Blood ammonia concentration in cord blood during pregnancy

Janice T. Desanto, Wallace Nagomi, Edward A. Liechty, James A. Lemons

Research output: Contribution to journalArticle

7 Scopus citations

Abstract

In vivo studies in several animal species and in vitro studies of human placenta suggest that ammonia is produced within the uteroplacenta and released into the fetal and maternal circulations. Furthermore, the fetal blood ammonia levels in sheep have been found to be significantly greater than maternal levels and inversely correlated with gestational age. Our present study had two main goals: first, to assess whether ammonia may be produced in the human placenta and taken up by the fetus and second, to determine if the fetal blood ammonia levels are greater than maternal and inversely correlated to gestational age. We measured the blood concentrations of ammonia by obtaining both umbilical venous (UV) and arterial (UA) samples obtained from doubly clamped sections of umbilical cord at the time of delivery. Blood gases and glucose were also measured on each sample. Samples were obtained at 96 deliveries (70 vaginal, 26 cesarean section, 18/26 cesarean deliveries not in labor). The deliveries were separated into two groups. Group A included all deliveries, both vaginal and cesarean section, while Group B consisted of only cesarean section prior to onset of labor. The mean gestational age for all deliveries was 38.4 weeks ± 2.95 (S.D.) with a range of 25-43 weeks of gestation. There was no significant relationship between the fetal ammonia levels and gestational age in either group. In both groups A and B, the UA ammonia concentrations were significantly higher than the paired UV ammonia levels (UV-UA: Group A: -10.00 ± 17.6, Group B: -9.3 ± 12.6). Conclusion: These data show no correlation between fetal ammonia levels and gestational age. However, umbilical ammonia concentrations are approximately twice normal adult levels. A negative UV-UA ammonia difference in the fetal circulation disputes uteroplacental production of ammonia, although this finding may reflect the stress of delivery and not steady state in utero conditions. Alternatively, the human fetus may behave differently from the sheep fetus.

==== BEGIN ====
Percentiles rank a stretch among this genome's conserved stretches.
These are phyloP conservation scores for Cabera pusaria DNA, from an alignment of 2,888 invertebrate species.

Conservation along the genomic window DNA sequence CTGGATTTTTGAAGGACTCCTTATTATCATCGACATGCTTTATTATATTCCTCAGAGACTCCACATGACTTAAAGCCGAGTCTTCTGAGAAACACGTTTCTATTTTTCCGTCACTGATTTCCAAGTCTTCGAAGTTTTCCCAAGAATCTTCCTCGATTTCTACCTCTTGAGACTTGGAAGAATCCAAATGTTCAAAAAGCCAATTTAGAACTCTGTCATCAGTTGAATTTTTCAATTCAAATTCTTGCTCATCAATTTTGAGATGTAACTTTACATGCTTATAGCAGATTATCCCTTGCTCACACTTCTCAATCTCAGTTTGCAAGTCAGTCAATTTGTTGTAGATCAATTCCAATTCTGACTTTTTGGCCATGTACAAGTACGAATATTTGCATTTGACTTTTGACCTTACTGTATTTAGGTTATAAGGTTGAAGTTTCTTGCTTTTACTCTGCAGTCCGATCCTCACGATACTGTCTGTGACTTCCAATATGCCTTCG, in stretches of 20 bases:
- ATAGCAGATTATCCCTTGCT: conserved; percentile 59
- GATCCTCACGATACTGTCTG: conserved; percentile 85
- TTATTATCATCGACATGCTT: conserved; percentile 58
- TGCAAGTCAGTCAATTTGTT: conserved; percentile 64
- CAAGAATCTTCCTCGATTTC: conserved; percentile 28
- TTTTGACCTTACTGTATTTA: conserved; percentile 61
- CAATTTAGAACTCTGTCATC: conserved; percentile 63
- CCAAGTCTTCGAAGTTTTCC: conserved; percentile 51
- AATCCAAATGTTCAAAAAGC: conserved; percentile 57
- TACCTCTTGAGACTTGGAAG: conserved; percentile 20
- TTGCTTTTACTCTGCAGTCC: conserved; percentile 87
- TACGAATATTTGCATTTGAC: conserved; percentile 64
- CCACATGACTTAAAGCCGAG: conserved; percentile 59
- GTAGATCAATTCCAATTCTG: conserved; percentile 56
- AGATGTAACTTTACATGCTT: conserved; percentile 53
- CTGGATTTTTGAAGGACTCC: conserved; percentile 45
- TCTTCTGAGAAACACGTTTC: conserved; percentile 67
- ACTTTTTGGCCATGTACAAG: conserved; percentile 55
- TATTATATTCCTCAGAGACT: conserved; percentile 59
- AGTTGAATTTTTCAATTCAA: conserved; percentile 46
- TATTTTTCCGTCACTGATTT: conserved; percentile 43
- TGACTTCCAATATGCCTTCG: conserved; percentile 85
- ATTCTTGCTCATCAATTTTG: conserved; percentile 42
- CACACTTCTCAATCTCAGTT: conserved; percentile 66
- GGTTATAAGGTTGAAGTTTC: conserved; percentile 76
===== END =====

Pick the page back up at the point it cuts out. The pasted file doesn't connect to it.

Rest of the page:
Original languageEnglish (US)
Pages (from-to)1-8
Number of pages8
JournalEarly Human Development
Volume33
Issue number1
DOIs
StatePublished - Apr 1993

Keywords

  • ammonia production
  • fetal metabolism
  • fetus
  • human
  • umbilical artery
  • umbilical vein
  • uteroplacental metabolism

ASJC Scopus subject areas

  • Pediatrics, Perinatology, and Child Health

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    Desanto, J. T., Nagomi, W., Liechty, E. A., & Lemons, J. A. (1993). Blood ammonia concentration in cord blood during pregnancy. Early Human Development, 33(1), 1-8. https://doi.org/10.1016/0378-3782(93)90168-T